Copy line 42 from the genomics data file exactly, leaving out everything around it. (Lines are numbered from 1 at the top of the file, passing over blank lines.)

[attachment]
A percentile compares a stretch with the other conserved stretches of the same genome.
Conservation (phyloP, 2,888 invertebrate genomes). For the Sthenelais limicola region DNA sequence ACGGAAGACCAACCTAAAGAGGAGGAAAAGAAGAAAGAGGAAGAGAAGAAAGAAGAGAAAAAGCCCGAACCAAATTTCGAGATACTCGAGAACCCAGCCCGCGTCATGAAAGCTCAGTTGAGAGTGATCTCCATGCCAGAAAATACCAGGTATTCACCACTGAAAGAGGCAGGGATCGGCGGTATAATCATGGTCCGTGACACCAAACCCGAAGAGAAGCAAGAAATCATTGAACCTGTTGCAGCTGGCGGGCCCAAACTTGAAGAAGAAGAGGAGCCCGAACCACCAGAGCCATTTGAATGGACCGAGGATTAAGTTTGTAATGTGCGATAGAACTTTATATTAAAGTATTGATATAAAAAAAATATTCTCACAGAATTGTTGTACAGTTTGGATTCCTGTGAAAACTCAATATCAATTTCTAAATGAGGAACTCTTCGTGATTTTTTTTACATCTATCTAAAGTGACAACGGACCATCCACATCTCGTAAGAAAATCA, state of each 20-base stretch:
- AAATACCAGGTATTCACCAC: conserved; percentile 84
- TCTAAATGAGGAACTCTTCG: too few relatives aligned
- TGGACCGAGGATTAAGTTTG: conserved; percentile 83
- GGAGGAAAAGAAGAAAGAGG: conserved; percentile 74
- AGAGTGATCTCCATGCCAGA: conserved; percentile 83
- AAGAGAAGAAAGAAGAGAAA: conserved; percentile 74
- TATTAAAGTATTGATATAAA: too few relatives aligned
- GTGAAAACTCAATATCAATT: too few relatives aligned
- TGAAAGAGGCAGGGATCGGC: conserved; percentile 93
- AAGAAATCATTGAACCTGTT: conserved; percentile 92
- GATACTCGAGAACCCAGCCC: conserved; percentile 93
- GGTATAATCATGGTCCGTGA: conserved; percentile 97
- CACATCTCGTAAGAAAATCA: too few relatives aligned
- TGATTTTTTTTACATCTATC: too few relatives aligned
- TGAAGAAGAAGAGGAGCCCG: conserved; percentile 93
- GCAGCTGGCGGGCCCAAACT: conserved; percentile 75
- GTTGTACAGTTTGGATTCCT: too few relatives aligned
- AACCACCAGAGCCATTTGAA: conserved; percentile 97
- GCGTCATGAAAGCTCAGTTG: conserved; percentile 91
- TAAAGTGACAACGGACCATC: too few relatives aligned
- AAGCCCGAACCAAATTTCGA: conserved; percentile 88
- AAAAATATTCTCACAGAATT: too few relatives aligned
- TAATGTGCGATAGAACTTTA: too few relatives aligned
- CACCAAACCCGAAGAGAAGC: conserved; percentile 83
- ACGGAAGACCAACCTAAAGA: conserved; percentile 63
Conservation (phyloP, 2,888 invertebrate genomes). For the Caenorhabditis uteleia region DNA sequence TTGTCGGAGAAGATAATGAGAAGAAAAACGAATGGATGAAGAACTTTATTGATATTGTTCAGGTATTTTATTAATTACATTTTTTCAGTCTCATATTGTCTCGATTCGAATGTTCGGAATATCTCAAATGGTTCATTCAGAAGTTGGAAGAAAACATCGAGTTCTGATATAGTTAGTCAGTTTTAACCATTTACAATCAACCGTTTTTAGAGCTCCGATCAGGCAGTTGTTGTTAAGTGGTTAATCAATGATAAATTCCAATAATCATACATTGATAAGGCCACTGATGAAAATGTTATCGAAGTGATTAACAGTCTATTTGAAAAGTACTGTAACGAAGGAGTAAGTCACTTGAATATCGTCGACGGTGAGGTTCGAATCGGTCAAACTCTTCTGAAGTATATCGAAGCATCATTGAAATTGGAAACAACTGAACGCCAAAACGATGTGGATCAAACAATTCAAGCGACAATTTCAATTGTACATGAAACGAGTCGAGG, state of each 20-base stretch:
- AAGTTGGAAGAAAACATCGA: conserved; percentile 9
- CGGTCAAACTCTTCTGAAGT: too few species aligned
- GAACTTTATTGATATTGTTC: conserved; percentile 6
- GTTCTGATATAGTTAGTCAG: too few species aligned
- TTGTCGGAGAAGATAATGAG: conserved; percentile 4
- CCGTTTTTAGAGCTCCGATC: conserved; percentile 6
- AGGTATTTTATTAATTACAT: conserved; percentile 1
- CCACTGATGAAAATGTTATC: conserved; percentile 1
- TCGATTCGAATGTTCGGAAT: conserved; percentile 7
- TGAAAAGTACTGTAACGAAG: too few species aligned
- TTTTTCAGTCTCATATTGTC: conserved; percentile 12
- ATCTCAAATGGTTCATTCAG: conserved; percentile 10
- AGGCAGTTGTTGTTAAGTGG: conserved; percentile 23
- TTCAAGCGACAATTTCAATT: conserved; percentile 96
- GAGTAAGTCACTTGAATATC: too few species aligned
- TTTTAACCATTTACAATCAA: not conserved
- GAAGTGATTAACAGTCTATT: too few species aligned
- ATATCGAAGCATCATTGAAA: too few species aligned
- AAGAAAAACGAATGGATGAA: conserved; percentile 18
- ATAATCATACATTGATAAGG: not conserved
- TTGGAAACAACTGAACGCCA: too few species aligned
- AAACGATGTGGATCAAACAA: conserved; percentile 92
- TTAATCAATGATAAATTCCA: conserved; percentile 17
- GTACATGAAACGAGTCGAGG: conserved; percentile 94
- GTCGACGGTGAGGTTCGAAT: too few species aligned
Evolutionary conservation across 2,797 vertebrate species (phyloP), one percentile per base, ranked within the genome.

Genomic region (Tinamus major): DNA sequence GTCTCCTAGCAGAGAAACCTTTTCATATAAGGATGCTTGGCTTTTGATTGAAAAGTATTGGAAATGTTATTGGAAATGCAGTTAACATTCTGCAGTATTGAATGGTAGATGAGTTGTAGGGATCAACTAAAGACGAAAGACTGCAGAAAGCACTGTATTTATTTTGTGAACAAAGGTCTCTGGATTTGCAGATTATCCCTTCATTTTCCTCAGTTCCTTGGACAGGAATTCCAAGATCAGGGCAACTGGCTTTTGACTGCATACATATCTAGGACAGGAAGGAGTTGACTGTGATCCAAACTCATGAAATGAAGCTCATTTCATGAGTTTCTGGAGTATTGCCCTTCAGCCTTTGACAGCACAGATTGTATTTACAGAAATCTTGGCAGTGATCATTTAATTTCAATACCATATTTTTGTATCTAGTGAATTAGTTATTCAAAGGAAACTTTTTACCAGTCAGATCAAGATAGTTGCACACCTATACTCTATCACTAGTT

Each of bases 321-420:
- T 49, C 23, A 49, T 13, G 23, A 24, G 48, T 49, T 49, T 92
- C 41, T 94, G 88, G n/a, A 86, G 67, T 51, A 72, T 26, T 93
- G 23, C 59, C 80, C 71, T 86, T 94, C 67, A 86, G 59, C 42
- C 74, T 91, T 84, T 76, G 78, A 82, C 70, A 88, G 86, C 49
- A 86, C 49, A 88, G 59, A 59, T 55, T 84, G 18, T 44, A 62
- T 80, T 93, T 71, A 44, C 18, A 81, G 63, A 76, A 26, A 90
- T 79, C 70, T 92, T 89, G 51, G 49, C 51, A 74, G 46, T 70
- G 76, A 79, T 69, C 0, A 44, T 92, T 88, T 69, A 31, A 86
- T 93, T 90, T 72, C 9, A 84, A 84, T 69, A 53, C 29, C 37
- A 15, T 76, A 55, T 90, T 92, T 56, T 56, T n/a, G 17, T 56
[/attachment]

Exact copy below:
- TTCAAGCGACAATTTCAATT: conserved; percentile 96